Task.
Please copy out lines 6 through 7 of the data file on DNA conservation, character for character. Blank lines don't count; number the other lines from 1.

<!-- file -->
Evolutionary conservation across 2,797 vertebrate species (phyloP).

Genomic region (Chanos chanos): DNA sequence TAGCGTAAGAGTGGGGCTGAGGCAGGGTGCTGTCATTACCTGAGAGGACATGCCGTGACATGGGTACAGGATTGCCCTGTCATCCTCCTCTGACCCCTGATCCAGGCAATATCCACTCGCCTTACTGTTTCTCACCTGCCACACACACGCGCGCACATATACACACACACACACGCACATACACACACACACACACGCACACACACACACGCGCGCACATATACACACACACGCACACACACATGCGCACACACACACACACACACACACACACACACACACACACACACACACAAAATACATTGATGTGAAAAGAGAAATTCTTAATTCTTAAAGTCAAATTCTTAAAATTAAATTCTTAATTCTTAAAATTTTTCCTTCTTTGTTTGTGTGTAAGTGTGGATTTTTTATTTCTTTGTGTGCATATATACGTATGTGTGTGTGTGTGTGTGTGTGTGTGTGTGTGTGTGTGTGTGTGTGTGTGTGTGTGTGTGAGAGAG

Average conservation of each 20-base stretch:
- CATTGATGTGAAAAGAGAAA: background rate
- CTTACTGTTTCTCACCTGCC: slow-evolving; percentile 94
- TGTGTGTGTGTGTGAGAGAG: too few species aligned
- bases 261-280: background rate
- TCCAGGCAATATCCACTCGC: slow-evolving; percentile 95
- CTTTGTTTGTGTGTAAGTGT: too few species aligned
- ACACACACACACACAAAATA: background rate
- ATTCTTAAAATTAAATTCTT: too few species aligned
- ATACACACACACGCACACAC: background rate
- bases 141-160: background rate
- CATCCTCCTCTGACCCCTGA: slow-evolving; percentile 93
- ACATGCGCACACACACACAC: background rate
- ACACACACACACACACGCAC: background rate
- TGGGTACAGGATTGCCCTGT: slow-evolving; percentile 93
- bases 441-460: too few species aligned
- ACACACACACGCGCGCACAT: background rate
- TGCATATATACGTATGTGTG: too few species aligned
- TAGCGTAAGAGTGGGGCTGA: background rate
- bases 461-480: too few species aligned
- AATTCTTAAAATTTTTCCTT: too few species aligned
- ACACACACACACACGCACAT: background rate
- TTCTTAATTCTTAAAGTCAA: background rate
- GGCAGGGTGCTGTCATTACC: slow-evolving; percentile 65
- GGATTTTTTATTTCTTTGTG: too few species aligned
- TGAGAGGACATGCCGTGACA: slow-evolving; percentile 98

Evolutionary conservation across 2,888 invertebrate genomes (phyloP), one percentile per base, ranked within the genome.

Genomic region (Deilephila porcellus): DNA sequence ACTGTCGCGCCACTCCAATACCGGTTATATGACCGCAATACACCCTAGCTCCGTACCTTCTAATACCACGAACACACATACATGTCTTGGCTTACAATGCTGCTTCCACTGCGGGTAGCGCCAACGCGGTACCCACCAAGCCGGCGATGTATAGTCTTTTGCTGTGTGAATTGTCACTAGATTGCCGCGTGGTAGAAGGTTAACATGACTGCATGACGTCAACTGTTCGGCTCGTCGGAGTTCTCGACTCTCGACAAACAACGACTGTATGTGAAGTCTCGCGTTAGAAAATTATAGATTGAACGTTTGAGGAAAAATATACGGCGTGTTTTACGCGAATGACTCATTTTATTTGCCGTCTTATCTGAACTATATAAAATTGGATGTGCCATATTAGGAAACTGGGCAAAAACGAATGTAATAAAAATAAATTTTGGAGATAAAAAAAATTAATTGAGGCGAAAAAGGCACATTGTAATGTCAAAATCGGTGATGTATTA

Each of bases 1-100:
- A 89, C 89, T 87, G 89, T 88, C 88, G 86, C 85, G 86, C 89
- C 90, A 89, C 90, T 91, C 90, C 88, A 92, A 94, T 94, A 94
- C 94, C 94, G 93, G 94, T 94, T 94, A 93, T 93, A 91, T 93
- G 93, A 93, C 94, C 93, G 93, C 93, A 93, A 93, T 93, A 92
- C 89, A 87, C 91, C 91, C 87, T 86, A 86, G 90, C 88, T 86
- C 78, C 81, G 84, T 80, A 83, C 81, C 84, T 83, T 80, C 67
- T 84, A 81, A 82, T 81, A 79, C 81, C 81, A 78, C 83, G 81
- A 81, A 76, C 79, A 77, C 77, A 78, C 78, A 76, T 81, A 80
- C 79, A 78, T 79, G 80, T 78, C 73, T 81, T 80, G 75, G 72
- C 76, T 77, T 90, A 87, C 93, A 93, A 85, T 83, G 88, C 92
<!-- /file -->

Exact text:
- TGTGTGTGTGTGTGAGAGAG: too few species aligned
- bases 261-280: background rate